By 1971, the peace and love era was over. Altamont had happened. Widespread student riots, the Kent State shootings and the escalation of the Vietnam war all seemed to have hammered their final nail in the coffin of the free love free-for-all that was the majority of the American sixties.
During the early years, the Beach Boys were always whiter than white – a family group (Brian, Dennis, Carl, cousin Mike and their best chum Al) who peddled feel good surf and hot rod music inspired by the sublime harmonies of the Four Freshmen and a very Californian ideal of endless summers, girls on the beach, getting around and overall, fun, fun, fun.
By 1965 Lead songwriter Brian had had his mind blown wide open by the effects of lysergic acid diethyl-amide 25, inspiring him to write his glorious paean to the female of the species and specifically its West Coast manifestation, ‘California Girls.’ 1966s’ Pet Sounds was an attempt to better what Brian Considered to be the apex of pop music at the time, The Beatles’ Rubber Soul LP. In its wake he fell apart at the seams during the ill fated ‘Smile’ project – a series of vignettes and half-written song segments which were supposed to be edited together in the same manner as Good Vibrations.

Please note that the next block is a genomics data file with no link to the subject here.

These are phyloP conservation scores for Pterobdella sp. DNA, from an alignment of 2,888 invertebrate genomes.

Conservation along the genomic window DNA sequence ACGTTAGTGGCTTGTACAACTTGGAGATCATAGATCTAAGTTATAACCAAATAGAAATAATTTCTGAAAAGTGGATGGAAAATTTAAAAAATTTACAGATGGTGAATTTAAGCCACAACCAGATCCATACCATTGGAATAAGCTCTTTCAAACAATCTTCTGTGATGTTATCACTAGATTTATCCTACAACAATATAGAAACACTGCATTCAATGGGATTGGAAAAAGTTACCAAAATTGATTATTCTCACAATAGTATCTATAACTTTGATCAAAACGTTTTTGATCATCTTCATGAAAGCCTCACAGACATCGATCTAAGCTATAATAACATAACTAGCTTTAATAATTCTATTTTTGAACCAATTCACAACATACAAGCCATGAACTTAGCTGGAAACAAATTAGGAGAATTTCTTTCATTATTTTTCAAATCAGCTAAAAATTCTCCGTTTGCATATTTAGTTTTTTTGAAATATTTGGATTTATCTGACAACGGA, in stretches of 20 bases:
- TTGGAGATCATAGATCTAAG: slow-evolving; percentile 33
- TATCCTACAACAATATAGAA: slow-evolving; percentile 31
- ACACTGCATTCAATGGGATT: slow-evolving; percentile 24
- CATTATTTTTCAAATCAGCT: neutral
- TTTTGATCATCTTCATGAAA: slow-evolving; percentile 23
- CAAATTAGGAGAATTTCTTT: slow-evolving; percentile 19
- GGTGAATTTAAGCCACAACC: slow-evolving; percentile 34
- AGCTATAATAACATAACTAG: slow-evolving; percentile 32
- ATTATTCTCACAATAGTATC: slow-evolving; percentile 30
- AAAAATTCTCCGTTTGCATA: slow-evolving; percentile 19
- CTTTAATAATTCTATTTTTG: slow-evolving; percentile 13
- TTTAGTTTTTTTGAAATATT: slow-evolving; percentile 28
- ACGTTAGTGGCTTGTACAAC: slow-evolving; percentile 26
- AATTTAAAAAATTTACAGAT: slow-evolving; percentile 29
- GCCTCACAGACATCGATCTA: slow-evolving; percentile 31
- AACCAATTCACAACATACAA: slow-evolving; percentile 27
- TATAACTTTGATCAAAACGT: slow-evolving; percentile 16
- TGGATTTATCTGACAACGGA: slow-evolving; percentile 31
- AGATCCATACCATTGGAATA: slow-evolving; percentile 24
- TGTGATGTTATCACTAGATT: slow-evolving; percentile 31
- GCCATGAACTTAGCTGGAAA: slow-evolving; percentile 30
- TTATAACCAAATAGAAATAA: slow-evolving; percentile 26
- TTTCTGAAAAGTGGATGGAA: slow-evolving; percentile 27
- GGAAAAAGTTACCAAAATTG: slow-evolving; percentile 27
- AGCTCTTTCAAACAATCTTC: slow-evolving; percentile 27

Brian ultimately found he had bitten off more than he could chew, and despite giving birth to top ten single Heroes and Villains, the project was shelved. The Beach Boys next move was 1967s ‘Smiley Smile’ a bizarre collection of half baked stoned ditties, some of which were culled from the project. The psychedelic era did more to hamper than to improve the Beach Boys creative output.
Why is this history lesson important to the album at hand? Well its centerpiece, the heavenly ‘Surf’s Up’ was a Smile cast off, revived and completed by the other Beach Boys while Brian hopelessly languished on his existential island of bed ridden dreams. Originally written by Brian and lyricist Van Dyke Parks, brother Carl took it upon himself to look after lead vocal and production duties, dubbing his voice and new instruments over the original 1967 backing track.
Brian himself had no interest in the Beach Boys new rendering until the recording was almost complete and he burst into the studio in his pyjamas, announcing that there was another section at the end of the song, an intricate lyrical refrain from another Smile segment, ‘Child Is The Father Of The Man’.
The song, and the album, with such a simple throwaway title which harks back to their more innocent days, is anything but. A weaving, unfathomably complex affair which sounds like five disparate people, no longer a family, coming to terms with the end of an era and looking back at themselves with a wisdom worlds apart from the ‘Surfin’ USA’ days.
It’s the same Beach with the same Boys, but the waves have changed.